Disabilities among prison and jail inmates, 2011-2012
This report presents prevalence estimates of disabilities among prison and jail inmates and characteristics of those inmates with a disability. Estimates of the prevalance of disabilities include inmates who reported at least one of six specific disability types: hearing, vision, cognitive, ambulatory, self-care, and independent living.
„„ An estimated 32% of prisoners and 40% of jail inmates reported having at least one disability.
„„ Prisoners were nearly 3 times more likely and jail inmates were more than 4 times more likely than the general population to report having at least one disability.
„„ About 2 in 10 prisoners and 3 in 10 jail inmates reported having a cognitive disability, the most common reported disability in each population.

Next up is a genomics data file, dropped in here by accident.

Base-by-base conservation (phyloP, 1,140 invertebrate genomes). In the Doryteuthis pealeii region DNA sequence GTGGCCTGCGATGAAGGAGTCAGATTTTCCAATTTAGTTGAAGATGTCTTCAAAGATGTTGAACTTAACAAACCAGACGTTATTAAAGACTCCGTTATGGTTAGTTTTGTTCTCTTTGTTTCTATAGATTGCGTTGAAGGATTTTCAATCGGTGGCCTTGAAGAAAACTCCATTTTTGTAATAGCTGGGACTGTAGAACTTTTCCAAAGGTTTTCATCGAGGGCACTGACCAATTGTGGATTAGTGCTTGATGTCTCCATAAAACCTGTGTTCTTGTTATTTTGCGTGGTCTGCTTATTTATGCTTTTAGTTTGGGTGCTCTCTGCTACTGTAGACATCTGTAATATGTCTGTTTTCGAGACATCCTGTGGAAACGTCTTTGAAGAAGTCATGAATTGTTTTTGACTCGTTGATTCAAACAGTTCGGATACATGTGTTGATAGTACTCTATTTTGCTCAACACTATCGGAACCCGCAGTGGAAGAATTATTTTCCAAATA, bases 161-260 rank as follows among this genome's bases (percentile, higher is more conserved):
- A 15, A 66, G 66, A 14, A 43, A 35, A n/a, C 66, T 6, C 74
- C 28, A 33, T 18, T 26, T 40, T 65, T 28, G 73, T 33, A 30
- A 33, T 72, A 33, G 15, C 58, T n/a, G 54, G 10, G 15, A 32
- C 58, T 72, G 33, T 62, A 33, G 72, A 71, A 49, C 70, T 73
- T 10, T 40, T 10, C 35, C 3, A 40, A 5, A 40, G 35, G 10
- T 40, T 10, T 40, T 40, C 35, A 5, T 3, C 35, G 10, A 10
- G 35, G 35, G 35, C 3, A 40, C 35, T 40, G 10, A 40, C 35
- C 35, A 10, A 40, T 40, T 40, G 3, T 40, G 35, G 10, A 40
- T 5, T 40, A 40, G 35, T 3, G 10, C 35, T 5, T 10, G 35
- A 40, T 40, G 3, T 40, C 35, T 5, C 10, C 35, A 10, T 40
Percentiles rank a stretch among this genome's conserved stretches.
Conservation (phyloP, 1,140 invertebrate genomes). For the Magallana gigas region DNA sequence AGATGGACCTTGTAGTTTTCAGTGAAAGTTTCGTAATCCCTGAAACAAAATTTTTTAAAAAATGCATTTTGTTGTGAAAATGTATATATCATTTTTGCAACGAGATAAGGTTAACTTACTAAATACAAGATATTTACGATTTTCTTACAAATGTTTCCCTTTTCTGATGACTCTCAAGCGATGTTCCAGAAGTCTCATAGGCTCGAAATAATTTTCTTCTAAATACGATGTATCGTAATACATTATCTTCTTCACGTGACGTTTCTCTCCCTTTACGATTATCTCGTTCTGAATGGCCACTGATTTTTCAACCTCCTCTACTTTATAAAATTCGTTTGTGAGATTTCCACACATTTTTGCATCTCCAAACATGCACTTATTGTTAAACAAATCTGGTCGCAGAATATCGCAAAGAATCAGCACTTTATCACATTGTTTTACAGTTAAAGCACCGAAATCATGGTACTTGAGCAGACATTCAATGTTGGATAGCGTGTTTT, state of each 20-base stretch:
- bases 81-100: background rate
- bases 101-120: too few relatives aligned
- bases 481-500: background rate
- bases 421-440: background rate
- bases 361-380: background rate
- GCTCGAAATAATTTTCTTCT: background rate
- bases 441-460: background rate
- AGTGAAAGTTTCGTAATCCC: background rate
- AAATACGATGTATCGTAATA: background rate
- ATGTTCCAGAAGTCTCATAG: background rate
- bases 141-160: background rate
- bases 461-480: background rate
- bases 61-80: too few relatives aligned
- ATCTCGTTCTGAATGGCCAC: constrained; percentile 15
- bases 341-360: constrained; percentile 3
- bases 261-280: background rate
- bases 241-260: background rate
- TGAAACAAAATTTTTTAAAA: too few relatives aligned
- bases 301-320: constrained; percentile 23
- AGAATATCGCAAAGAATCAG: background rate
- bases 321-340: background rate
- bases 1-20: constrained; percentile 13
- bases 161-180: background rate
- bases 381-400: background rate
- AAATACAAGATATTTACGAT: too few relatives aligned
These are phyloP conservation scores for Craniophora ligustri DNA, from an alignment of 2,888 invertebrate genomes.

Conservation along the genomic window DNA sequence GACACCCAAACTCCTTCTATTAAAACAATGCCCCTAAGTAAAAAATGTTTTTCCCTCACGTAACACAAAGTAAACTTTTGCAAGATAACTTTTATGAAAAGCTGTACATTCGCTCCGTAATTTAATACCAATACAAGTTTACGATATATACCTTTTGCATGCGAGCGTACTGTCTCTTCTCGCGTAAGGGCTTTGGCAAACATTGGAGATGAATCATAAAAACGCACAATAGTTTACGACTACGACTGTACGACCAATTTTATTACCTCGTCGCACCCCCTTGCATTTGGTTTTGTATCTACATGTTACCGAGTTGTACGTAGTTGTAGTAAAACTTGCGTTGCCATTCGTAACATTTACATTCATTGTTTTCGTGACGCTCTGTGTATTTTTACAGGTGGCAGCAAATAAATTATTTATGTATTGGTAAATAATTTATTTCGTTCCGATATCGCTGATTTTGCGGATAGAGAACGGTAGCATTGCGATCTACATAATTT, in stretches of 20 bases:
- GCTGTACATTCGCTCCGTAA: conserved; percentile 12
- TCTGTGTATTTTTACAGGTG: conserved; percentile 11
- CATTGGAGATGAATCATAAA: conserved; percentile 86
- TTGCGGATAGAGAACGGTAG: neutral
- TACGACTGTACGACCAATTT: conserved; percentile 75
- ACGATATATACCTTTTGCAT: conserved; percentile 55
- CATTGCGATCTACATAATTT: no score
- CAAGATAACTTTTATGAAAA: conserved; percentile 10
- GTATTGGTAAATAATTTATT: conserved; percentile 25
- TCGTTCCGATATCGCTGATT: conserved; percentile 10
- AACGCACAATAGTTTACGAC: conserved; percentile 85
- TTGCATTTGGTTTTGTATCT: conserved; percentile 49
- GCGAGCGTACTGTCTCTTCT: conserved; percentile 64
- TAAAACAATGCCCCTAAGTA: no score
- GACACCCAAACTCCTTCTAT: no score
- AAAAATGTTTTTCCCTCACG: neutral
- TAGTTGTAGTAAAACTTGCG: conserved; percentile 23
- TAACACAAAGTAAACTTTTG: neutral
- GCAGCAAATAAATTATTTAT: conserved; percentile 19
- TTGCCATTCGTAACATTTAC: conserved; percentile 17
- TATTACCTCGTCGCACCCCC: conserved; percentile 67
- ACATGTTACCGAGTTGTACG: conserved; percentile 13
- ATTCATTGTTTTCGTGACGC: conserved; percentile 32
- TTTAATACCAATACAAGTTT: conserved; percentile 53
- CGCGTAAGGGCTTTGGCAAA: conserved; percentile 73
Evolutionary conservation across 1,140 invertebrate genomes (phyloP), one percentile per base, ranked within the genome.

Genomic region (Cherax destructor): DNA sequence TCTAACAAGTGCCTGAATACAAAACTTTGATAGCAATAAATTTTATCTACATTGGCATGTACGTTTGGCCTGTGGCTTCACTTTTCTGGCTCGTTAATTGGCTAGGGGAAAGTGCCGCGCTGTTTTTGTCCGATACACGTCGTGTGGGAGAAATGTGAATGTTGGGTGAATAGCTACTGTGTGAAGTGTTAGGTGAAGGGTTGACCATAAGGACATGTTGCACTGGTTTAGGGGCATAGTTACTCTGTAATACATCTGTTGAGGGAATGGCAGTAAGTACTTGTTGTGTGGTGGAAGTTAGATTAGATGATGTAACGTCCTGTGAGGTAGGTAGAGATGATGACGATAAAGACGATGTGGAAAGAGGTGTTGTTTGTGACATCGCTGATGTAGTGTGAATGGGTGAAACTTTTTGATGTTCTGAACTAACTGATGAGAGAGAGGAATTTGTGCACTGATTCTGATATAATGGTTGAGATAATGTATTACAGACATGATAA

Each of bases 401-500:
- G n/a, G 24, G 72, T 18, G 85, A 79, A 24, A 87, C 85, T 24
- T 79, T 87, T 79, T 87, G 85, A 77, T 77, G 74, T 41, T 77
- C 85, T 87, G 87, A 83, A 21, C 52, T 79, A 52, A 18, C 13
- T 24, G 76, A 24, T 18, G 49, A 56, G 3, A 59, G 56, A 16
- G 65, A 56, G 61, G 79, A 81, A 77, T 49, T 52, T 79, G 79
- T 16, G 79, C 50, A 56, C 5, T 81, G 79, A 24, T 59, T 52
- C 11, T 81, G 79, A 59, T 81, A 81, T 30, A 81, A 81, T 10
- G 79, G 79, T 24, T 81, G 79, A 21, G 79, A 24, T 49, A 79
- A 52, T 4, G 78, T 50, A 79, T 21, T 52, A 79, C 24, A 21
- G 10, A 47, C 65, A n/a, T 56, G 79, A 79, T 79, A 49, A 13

„„ Female prisoners were more likely than males to report having a cognitive disability, but were equally likely to report having each of the other five disabilities.
„„ Non-Hispanic white prisoners (37%) and prisoners of two or more races (42%) were more likely than non-Hispanic black prisoners (26%) to report having at least one disability.
„„ More than half of prisoners (54%) and jail inmates (53%) with a disability reported a co-occurring chronic condition.
„„ Compared to those without a disability, prisoners with a disability were about 4 times more likely and jail inmates with a disability were nearly 2.5 times more likely to report past 30-day serious psychological distress.
„„ Thirty-three percent of prisoners and 47% of jail inmates with a cognitive disability reported past 30-day serious psychological distress, compared to 11% of prisoners and 24% of jail inmates with a disability other than cognitive.
Bronson, J., Maruschak, L., & Berzofsky, M. (2015). Disabilities among prison and jail inmates, 2011-2012. Department of Justice, Bureau of Justice Statistics.